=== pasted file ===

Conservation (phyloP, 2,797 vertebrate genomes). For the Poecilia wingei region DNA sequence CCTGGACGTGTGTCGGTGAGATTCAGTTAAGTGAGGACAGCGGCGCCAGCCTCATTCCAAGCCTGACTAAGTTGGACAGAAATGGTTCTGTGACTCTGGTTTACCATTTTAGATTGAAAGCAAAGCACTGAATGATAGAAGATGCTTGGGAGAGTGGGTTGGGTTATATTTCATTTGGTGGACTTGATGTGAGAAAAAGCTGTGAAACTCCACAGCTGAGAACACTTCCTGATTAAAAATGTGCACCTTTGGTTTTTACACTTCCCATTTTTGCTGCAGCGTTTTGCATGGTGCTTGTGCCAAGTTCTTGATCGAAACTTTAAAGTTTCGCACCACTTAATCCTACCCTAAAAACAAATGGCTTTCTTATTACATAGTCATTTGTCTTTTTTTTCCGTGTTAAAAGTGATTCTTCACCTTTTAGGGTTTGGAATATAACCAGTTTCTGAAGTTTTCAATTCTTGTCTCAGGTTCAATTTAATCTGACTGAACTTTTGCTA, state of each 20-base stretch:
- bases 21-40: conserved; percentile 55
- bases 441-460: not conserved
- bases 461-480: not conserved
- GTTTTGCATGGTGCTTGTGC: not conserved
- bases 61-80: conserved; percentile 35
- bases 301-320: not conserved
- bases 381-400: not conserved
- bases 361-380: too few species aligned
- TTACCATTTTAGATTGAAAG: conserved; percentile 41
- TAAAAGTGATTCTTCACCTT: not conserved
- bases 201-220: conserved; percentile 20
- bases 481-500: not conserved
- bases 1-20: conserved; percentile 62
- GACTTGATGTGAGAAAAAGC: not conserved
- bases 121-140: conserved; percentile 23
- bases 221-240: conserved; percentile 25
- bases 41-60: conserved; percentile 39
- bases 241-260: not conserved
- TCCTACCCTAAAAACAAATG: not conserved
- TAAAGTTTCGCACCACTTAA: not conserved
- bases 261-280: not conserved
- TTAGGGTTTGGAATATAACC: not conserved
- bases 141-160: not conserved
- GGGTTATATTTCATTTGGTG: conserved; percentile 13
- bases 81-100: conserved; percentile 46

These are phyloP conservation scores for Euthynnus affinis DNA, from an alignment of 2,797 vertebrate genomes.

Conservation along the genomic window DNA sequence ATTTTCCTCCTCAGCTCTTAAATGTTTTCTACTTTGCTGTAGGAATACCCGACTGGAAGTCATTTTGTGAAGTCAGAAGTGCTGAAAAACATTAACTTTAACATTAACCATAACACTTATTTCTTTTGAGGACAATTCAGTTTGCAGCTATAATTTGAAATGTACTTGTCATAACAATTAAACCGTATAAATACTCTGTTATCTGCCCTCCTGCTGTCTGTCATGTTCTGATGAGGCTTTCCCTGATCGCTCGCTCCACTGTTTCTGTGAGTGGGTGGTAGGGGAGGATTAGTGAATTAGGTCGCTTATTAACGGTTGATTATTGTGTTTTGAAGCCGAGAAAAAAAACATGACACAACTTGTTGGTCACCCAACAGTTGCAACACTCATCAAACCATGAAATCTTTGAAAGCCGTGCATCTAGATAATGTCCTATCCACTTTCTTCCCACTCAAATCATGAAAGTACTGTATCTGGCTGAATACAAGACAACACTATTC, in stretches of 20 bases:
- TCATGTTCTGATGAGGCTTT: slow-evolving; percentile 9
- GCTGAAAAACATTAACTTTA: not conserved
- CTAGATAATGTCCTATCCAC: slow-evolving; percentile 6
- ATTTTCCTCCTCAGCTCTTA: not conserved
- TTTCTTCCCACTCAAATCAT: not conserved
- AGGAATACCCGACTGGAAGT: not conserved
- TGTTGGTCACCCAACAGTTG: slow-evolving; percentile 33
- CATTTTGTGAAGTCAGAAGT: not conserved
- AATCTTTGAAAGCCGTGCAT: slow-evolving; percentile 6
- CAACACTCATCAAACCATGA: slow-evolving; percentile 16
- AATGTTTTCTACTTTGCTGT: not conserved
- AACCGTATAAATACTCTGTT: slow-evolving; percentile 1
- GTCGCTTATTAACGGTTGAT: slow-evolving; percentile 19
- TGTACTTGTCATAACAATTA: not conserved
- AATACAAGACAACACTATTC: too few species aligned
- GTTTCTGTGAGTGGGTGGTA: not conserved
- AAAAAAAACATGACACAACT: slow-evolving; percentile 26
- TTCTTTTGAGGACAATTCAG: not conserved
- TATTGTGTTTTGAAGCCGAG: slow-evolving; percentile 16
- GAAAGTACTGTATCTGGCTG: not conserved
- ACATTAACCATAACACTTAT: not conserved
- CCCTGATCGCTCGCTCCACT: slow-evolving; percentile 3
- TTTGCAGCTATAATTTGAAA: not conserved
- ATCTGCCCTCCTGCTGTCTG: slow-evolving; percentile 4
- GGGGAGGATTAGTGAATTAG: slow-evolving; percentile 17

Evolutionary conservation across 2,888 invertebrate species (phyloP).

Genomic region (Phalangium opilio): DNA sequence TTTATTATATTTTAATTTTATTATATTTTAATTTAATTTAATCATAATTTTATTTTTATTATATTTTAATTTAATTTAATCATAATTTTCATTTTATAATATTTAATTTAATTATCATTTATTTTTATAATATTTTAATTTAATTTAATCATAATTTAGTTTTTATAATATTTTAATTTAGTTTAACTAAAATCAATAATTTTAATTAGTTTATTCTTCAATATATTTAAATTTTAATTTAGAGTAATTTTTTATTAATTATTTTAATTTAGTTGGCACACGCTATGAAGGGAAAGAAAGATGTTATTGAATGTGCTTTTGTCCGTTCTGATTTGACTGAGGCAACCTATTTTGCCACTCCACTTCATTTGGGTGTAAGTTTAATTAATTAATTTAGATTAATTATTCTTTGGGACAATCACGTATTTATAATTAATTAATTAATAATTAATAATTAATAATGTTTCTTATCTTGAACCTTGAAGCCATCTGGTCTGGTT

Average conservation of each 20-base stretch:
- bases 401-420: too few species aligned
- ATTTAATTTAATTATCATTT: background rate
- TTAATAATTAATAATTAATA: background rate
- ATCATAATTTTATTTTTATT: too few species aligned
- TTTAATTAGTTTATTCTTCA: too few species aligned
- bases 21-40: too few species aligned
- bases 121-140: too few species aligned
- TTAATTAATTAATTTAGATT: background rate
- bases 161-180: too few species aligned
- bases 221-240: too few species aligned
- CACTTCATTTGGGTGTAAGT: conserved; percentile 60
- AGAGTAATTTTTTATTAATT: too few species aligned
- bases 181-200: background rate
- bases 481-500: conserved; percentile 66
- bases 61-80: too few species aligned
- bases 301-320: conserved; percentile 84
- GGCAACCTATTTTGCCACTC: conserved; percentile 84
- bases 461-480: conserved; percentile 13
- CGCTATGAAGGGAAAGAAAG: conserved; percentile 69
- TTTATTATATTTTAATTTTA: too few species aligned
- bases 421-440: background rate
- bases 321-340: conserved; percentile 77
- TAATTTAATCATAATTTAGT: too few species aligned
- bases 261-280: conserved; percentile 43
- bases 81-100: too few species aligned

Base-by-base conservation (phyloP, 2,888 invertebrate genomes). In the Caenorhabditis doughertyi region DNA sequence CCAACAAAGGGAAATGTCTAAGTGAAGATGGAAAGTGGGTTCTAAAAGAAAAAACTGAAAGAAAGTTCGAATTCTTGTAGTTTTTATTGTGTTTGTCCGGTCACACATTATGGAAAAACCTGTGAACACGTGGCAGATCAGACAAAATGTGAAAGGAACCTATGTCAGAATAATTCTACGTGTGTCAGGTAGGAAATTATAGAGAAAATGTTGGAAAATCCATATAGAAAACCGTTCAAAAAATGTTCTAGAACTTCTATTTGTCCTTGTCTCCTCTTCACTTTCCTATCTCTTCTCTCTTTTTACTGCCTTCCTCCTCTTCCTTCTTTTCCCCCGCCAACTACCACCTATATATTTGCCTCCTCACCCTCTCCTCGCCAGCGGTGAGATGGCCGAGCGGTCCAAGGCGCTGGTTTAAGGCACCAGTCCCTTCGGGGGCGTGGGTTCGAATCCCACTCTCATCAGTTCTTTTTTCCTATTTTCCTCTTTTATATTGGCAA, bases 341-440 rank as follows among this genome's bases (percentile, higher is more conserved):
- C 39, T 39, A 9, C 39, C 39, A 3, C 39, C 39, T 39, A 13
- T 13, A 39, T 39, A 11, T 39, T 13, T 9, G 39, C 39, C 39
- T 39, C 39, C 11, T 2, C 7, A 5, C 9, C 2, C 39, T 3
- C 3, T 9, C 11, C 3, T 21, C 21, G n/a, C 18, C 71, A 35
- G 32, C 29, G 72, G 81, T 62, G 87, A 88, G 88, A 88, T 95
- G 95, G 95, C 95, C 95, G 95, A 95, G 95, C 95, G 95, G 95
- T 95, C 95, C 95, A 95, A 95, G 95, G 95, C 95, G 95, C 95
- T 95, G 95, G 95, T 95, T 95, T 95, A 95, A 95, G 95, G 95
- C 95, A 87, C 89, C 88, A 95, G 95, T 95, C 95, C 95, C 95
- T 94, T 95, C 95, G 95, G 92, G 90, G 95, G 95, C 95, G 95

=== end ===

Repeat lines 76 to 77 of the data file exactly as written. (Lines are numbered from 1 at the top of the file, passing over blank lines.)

- TTTATTATATTTTAATTTTA: too few species aligned
- bases 421-440: background rate